To your question, I think a lot about services that agencies provide, or traditionally provided, versus what artists really need. Social media, for instance, is a big one. Most artists don’t have experts that are helping them with their social media strategies. Another is all this e-commerce stuff. People that help, like, look at your e-commerce or e-strategy across everything are really, really interesting. I’m talking to people that kind of go out to any creator out on the internet, podcaster, or people who have huge audiences and look under the hood of your business and see how you’re doing everything, and barely anyone’s doing it very well. Why would they? They’re experts at the thing they do. Who do you hire? There a few people that are awesome, but that’s who the biggest artists in the world are using. I don’t know that agencies will do it, but I think those are valuable additions that I think they should consider doing.
Shore’s last question addressed what happens next: “Since there seem to be so many new services, as an agent and a manager, where do you see the responsibilities lie and how do managers and agents ramp up?” Cable said:
I think what’s happening right now with live streaming where artists are doing live streaming with merch add ons, some managers are taking on this role, some agencies are taking on this role. Or creating their own platforms so there isn’t a third party that you have to pay. Some agencies have been creating streaming platforms on their own and then working directly with the artists and managers. I think that’s going to continue because artists have found that it’s a way to make money, engage with their fans more and do it well. I think the structures of hiring a social media within a booking agency or a management team, or someone who is really savvy at that has suddenly become much more real because that street marketing that we’ve been so used to, the print media is a thing of the past. Social media the sizing, the stories, the algorithms of your posting, those are all things we need to teach ourselves. The bottom line is everyone was impacted with this, especially the live entertainment industry. We were the first to shut down and we will probably be the last to open based on what we’re seeing, so we need to think about how we can all work together and of course take care of the artist and keeping them safe and happy. That’s something we need to keep brainstorming as we’re in this weird holding pattern.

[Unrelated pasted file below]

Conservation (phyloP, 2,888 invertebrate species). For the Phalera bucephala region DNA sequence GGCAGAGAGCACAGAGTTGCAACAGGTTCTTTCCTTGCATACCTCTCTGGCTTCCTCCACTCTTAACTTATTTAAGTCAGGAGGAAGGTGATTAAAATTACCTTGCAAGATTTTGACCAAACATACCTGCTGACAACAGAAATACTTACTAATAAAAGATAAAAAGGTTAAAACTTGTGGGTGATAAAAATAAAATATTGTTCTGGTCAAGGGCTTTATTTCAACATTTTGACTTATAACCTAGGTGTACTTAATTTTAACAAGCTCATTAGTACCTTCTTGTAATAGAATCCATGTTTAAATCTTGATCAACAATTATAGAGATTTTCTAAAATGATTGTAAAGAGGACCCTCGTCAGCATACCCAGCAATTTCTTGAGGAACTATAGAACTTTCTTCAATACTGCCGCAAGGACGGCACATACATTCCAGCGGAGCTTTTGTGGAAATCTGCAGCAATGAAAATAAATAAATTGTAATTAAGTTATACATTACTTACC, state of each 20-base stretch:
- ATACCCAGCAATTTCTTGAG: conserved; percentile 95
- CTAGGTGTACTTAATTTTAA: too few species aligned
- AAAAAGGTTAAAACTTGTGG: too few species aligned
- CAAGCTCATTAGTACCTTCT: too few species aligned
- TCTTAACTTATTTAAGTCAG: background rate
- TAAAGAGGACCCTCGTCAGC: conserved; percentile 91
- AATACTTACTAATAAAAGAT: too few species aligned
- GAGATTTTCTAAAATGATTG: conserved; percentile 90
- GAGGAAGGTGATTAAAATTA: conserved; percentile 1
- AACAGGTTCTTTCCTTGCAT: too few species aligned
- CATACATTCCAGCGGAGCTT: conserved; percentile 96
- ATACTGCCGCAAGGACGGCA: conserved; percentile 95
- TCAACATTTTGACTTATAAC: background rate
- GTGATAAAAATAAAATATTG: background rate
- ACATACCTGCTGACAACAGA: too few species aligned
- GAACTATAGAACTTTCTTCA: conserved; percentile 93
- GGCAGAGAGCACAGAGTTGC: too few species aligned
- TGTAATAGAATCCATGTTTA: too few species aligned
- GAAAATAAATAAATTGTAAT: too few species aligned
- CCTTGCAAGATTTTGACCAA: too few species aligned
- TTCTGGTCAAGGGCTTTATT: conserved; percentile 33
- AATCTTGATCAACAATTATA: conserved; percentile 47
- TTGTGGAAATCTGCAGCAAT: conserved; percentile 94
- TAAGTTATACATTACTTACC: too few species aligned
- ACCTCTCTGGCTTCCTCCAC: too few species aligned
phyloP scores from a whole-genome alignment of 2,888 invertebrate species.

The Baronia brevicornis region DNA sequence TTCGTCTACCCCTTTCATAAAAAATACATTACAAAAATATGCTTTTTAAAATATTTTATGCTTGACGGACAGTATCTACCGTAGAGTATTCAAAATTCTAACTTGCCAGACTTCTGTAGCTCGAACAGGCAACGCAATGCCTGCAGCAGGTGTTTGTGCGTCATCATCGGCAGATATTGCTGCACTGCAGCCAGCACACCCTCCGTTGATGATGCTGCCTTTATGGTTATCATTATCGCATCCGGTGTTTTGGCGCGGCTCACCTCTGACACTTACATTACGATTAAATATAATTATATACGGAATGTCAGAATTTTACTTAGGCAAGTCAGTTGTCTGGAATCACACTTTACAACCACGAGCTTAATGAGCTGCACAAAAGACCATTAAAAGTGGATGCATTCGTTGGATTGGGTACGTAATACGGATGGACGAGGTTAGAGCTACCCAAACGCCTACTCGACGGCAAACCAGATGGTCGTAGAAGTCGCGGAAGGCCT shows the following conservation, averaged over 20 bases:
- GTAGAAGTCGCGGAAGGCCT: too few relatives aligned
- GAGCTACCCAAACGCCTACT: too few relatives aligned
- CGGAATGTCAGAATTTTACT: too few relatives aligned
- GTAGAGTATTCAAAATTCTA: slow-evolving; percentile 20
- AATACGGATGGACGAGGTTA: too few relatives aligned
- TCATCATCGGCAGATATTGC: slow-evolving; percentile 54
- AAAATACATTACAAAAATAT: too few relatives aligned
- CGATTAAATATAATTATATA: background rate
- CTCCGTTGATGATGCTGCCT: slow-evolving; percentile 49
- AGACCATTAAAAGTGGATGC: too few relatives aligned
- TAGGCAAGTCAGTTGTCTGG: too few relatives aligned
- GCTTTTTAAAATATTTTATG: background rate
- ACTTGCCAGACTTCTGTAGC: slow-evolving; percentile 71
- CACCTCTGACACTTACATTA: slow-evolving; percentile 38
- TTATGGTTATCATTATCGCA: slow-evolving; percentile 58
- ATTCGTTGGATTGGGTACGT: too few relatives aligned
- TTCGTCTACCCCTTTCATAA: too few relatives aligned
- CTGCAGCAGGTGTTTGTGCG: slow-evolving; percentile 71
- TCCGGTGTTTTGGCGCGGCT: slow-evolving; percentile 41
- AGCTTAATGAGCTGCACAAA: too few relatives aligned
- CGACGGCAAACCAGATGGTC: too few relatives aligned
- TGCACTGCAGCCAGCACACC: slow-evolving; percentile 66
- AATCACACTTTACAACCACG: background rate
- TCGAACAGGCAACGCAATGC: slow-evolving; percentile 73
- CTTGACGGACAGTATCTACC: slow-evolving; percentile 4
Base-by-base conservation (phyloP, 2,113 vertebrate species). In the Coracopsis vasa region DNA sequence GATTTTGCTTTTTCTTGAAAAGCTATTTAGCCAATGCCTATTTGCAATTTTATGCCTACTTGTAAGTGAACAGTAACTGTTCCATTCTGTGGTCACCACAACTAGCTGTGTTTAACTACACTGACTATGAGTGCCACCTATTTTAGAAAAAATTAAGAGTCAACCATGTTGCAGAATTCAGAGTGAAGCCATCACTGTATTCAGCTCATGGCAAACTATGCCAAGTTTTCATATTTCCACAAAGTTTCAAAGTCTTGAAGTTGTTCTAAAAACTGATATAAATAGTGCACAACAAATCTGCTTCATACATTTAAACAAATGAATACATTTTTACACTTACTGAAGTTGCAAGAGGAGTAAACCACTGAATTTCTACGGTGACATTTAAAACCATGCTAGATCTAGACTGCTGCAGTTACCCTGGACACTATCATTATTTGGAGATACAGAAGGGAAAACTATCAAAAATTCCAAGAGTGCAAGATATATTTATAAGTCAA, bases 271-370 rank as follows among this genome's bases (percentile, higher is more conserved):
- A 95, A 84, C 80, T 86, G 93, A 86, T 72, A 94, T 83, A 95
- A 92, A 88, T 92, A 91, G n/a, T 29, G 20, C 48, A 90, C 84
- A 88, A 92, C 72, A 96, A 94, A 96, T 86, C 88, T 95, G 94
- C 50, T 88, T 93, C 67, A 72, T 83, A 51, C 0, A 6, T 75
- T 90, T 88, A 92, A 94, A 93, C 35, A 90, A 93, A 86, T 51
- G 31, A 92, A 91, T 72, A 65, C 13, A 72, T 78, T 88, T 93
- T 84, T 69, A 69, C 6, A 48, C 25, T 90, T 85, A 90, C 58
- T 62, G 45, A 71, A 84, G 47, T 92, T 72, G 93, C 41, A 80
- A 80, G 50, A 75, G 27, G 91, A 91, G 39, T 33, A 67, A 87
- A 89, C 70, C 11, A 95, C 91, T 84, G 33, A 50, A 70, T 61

I think it would great if what came out of this was artists could figure out how to make the same amount of money as they did before and have more time to focus on other things. Between song writing, and families, and doing other things, mental health is something, there has been more attention paid to it in the last few years, but not nearly enough and artists need to step back and get off the hamster wheel a lot. And I hope that this has actually been a good thing for them in that regard in a lot of ways. I know financially, it’s devastating, but I’ve talked to a lot of my clients and they do appreciate not being on the road all the time and seeing their family more often. It’s really important. If they can figure out how to do that more in the future, that would be great.
I found this conversation interesting on a lot of levels. I am very grateful that artists have been able to take this time to re-tool and rejuvenate. When you understand the hamster wheel, as Tom Windish described the musical routine, it is not sustainable for a balanced life or for an artist’s mental health. Fortunately, they have been able to prioritize themselves, which I am sure, leads to greater creativity, more output, and more money in the end.
I am encouraged that the people who are in the artist’s orbit are finding their own creative paths to support the artists without further grind. More engagement with fans is also a positive takeaway from this forum. I am anxious to see live shows again, as I am sure everyone is. However, as someone who has watched a lot of live streams this year, subscribed to more podcasts, and listened to a lot of music, I am grateful that care is being taken with the health and safety of both the artists and the audiences.